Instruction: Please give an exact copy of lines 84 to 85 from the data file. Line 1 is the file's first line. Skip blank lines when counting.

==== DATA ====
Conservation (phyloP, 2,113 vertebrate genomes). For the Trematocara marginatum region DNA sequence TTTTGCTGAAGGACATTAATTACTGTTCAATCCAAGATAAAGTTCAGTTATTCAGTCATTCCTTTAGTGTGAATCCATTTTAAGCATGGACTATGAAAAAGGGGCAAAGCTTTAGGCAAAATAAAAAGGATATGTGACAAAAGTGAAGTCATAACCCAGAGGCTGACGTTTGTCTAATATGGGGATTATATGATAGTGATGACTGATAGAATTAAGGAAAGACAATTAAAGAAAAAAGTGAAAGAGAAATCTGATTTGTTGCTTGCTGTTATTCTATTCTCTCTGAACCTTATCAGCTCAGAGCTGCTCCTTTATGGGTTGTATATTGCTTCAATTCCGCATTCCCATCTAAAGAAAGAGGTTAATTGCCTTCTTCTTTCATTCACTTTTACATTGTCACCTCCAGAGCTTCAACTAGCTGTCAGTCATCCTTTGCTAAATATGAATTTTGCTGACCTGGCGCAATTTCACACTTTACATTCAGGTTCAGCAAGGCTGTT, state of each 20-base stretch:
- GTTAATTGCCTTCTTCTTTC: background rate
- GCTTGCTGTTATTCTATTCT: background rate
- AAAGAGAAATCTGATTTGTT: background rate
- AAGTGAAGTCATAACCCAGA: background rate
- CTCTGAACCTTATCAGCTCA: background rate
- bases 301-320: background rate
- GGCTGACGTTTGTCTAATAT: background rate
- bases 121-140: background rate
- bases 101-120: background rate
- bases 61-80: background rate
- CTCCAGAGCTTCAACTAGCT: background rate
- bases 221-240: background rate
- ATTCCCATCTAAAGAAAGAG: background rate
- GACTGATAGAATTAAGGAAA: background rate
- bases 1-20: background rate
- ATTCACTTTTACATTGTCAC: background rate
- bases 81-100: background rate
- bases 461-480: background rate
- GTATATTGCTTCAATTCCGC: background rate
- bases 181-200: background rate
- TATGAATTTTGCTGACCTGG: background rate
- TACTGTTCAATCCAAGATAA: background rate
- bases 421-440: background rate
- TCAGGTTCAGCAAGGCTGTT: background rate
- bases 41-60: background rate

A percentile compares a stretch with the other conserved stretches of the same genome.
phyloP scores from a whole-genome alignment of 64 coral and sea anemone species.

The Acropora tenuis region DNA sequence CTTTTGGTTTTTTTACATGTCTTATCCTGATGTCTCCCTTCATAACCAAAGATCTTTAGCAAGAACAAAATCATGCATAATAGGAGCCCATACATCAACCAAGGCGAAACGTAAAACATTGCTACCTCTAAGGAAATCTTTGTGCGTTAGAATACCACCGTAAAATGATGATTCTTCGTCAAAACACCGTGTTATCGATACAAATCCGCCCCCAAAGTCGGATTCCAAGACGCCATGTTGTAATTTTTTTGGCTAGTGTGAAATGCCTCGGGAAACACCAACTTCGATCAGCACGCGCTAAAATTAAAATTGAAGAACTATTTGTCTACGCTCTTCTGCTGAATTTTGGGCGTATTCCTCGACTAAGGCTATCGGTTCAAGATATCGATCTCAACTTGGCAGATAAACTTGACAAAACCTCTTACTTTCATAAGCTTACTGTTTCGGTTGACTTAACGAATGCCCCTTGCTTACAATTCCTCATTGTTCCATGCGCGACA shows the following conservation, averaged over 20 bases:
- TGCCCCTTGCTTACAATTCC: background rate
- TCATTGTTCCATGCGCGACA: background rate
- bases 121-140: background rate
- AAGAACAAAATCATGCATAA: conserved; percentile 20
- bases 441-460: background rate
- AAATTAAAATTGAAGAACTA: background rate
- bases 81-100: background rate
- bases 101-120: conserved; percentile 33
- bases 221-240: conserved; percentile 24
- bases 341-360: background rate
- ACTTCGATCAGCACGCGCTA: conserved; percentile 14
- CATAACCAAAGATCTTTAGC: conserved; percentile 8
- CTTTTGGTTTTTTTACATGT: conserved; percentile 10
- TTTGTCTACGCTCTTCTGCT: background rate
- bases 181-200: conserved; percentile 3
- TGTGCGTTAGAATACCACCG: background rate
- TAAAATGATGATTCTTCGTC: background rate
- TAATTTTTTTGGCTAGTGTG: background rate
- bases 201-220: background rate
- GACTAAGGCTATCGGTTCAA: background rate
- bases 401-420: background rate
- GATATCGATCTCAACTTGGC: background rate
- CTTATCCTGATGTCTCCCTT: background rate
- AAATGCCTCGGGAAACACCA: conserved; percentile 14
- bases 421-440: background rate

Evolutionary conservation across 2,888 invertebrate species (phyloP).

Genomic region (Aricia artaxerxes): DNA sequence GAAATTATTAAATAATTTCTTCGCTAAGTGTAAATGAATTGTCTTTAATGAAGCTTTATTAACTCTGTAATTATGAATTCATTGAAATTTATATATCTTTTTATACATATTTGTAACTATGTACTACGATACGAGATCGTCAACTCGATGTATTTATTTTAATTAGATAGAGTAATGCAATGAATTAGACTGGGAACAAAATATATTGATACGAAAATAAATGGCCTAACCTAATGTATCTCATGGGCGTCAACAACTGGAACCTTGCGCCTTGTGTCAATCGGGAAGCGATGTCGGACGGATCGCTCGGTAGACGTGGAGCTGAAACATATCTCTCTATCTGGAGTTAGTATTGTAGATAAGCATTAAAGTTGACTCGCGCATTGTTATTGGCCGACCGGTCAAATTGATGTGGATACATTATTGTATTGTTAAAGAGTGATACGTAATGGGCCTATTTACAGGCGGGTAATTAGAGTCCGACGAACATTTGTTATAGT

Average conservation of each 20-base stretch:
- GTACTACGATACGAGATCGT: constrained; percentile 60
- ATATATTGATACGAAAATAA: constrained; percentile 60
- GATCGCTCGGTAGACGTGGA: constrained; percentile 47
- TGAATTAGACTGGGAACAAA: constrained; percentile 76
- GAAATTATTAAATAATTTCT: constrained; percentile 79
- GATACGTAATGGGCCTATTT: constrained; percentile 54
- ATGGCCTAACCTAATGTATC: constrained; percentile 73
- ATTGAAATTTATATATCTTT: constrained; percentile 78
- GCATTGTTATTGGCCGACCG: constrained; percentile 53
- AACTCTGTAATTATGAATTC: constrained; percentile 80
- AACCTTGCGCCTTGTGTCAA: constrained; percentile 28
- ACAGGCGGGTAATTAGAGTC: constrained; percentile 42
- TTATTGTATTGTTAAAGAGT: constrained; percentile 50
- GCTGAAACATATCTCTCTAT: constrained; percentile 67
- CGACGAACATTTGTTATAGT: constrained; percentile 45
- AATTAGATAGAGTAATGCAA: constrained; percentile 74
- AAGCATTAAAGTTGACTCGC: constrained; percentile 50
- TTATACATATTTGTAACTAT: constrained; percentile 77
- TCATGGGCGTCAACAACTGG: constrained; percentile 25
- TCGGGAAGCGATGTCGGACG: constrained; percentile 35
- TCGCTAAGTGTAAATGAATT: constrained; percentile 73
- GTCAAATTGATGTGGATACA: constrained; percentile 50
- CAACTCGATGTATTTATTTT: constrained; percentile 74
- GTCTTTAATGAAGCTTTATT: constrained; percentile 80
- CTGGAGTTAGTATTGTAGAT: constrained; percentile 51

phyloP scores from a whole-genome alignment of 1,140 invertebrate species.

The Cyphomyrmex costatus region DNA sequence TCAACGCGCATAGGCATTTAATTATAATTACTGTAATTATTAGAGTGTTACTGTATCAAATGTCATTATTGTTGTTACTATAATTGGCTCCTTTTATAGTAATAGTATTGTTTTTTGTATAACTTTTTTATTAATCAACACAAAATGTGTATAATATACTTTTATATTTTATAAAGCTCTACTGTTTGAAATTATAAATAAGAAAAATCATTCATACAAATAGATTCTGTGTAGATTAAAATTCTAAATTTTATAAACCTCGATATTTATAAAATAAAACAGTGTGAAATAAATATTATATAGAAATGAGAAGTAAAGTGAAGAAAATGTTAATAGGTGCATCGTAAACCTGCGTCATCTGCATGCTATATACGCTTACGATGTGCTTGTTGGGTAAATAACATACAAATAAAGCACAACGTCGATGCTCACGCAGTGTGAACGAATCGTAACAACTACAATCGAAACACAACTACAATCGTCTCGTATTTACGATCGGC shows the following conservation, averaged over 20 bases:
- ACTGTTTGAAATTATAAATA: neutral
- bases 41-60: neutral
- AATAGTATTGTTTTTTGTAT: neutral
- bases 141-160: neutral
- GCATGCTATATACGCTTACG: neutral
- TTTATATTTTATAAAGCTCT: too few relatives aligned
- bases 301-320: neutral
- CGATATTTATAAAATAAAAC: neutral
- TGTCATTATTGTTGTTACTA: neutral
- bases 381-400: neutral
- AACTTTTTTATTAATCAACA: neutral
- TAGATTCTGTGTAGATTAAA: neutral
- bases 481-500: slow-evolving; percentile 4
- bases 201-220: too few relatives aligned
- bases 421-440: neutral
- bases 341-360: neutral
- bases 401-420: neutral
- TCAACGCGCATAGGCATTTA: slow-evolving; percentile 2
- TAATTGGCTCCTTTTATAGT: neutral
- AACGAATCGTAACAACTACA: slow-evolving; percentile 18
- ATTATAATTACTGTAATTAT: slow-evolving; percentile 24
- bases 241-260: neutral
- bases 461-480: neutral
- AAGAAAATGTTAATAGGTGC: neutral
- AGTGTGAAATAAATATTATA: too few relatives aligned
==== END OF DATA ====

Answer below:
The Cyphomyrmex costatus region DNA sequence TCAACGCGCATAGGCATTTAATTATAATTACTGTAATTATTAGAGTGTTACTGTATCAAATGTCATTATTGTTGTTACTATAATTGGCTCCTTTTATAGTAATAGTATTGTTTTTTGTATAACTTTTTTATTAATCAACACAAAATGTGTATAATATACTTTTATATTTTATAAAGCTCTACTGTTTGAAATTATAAATAAGAAAAATCATTCATACAAATAGATTCTGTGTAGATTAAAATTCTAAATTTTATAAACCTCGATATTTATAAAATAAAACAGTGTGAAATAAATATTATATAGAAATGAGAAGTAAAGTGAAGAAAATGTTAATAGGTGCATCGTAAACCTGCGTCATCTGCATGCTATATACGCTTACGATGTGCTTGTTGGGTAAATAACATACAAATAAAGCACAACGTCGATGCTCACGCAGTGTGAACGAATCGTAACAACTACAATCGAAACACAACTACAATCGTCTCGTATTTACGATCGGC shows the following conservation, averaged over 20 bases:
- ACTGTTTGAAATTATAAATA: neutral